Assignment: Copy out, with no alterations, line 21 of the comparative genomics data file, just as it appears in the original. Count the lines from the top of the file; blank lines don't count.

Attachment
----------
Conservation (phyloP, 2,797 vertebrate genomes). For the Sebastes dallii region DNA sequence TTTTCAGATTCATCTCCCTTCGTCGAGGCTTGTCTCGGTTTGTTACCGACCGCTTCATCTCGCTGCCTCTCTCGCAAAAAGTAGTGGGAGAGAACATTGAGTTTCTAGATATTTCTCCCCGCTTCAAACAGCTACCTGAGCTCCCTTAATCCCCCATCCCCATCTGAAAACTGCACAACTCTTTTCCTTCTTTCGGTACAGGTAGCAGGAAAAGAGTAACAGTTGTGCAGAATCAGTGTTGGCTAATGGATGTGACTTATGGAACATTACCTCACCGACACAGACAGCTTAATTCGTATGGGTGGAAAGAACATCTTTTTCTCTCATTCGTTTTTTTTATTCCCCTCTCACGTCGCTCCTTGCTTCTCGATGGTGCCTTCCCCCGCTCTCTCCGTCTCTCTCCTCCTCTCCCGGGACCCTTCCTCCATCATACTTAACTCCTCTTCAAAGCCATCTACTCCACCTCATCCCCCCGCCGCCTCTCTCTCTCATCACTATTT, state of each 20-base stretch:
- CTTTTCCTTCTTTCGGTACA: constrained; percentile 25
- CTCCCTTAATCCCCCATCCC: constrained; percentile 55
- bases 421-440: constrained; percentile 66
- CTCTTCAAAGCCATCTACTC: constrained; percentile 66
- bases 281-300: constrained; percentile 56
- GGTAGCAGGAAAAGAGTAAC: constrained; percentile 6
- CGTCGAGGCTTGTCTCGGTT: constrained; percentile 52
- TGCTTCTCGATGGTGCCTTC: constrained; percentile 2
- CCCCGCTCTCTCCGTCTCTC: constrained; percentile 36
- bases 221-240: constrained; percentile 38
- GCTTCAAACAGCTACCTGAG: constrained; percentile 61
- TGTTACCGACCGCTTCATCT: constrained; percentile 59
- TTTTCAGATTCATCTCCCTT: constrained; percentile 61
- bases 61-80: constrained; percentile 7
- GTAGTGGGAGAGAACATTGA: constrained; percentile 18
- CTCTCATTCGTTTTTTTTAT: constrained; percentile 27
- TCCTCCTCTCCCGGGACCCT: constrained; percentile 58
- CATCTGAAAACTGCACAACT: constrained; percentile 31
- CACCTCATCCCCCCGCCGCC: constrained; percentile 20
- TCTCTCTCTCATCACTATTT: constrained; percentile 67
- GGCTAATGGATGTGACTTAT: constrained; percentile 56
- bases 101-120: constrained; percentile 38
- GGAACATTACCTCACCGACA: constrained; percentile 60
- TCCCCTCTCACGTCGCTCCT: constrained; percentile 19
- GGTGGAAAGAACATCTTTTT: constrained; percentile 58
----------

- TCTCTCTCTCATCACTATTT: constrained; percentile 67